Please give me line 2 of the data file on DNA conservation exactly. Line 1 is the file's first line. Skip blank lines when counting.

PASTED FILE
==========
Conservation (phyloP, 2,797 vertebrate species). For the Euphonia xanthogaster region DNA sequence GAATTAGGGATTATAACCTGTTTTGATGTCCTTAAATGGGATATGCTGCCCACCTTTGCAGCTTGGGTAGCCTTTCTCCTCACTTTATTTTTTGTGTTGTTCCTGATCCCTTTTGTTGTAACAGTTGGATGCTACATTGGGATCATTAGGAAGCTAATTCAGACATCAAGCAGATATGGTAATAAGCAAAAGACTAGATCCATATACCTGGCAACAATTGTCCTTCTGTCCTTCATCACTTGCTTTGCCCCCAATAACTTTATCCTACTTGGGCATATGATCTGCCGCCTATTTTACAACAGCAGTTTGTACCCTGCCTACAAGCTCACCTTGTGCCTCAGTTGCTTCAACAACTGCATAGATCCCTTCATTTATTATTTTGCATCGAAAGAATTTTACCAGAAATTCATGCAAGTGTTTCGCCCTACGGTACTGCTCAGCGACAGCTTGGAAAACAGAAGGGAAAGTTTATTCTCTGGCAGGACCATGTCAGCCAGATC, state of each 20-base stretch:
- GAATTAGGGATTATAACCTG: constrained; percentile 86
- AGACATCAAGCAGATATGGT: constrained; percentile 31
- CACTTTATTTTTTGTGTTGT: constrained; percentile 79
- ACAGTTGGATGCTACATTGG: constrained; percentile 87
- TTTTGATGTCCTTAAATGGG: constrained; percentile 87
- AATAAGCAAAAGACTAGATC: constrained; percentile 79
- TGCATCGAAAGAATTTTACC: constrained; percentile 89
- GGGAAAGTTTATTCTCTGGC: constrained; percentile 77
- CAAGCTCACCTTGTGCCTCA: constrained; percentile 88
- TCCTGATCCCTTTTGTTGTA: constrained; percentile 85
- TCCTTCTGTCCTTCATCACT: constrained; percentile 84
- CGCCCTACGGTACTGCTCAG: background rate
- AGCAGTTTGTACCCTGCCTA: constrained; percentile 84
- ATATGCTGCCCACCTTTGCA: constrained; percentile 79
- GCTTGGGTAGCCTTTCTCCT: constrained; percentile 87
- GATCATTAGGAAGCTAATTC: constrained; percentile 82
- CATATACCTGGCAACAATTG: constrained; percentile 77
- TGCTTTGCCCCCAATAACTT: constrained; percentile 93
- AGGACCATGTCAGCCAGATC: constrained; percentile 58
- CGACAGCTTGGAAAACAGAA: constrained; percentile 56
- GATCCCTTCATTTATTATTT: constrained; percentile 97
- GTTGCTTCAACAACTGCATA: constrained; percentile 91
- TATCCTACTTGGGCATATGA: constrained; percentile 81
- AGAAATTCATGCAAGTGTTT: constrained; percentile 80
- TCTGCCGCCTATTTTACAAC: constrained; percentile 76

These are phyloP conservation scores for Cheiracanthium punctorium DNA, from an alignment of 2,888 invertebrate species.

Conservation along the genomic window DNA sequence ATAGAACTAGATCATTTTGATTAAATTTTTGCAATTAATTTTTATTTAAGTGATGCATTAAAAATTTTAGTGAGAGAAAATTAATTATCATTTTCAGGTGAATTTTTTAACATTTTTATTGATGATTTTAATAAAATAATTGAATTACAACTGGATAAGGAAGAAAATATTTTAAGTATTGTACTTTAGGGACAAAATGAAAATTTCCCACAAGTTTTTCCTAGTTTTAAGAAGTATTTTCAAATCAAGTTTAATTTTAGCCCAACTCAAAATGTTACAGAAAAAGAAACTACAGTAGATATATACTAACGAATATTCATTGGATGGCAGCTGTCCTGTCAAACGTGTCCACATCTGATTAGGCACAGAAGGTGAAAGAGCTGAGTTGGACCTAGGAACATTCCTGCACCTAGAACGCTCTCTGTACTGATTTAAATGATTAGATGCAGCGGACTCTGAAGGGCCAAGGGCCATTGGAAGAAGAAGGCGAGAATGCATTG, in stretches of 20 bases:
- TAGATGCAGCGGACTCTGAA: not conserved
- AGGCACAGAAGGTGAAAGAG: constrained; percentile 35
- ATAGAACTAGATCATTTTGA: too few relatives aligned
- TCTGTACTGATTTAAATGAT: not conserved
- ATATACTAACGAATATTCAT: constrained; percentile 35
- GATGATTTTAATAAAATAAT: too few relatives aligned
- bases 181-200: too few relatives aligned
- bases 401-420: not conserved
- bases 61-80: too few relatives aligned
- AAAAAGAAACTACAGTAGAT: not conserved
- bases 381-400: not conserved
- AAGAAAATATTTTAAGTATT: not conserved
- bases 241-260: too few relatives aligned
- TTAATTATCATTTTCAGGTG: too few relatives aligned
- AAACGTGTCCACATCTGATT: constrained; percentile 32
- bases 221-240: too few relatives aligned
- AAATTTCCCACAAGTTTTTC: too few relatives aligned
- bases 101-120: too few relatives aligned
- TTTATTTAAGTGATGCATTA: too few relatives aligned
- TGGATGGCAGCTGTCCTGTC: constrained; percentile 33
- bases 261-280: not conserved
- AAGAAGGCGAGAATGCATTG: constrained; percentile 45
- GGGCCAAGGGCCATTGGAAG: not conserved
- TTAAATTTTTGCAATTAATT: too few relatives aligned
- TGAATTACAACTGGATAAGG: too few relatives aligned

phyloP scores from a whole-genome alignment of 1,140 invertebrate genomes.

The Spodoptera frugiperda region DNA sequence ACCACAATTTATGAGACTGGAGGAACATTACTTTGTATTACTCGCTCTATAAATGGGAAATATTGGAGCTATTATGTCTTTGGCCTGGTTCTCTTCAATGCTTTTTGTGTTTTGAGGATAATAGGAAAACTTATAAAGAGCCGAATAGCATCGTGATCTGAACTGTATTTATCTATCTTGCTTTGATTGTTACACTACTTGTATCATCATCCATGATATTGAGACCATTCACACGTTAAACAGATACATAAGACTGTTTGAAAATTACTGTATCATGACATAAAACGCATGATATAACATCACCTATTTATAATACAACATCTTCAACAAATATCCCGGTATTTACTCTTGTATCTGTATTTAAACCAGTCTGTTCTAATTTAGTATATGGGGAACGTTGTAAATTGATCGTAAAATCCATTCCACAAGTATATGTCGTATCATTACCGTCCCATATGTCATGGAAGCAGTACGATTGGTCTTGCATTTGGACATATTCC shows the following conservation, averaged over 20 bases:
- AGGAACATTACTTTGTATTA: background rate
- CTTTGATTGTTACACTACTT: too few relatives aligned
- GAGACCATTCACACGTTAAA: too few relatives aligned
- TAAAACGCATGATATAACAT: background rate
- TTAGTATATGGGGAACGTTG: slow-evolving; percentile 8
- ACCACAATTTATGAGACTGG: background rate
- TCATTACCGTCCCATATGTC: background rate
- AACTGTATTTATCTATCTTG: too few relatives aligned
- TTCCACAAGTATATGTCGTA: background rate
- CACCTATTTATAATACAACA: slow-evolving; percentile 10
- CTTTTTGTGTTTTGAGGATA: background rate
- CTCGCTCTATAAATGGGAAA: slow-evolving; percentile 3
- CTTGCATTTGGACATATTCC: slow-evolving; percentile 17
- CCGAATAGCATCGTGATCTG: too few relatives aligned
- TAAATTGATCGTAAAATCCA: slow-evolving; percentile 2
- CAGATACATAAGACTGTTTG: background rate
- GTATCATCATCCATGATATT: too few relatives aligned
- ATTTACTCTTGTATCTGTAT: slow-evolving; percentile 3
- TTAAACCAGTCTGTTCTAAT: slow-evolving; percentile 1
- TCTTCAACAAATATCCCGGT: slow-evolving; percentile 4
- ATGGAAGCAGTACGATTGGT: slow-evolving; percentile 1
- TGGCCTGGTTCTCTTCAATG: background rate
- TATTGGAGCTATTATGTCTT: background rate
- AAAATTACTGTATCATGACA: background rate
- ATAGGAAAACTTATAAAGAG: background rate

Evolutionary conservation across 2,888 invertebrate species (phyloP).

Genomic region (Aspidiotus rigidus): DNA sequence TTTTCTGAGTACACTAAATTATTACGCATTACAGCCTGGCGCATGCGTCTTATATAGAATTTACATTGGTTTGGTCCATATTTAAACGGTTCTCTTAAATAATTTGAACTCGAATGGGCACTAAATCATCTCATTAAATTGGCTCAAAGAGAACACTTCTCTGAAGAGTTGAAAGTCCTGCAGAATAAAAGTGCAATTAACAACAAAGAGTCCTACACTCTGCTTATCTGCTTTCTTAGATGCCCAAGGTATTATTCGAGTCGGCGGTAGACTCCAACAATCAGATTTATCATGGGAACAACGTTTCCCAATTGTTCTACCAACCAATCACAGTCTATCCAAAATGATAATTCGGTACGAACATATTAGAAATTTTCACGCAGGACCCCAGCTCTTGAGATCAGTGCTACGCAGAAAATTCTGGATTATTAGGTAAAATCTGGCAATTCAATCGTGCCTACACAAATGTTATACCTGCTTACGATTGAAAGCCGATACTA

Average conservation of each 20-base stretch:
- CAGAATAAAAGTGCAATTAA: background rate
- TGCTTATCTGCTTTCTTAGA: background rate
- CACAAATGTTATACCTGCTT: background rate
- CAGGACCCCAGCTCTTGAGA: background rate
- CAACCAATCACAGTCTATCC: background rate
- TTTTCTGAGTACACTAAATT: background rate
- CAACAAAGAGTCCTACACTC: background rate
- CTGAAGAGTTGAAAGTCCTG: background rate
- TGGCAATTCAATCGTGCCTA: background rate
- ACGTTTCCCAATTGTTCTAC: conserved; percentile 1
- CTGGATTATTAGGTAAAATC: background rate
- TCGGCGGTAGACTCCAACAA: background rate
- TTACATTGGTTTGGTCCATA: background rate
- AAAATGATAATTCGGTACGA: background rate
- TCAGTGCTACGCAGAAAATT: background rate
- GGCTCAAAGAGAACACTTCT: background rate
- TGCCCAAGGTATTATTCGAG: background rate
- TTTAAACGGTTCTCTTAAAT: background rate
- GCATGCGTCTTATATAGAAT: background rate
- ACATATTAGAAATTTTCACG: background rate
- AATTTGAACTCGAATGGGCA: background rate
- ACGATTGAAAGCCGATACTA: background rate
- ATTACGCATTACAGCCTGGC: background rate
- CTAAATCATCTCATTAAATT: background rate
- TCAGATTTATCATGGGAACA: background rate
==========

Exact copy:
- GAATTAGGGATTATAACCTG: constrained; percentile 86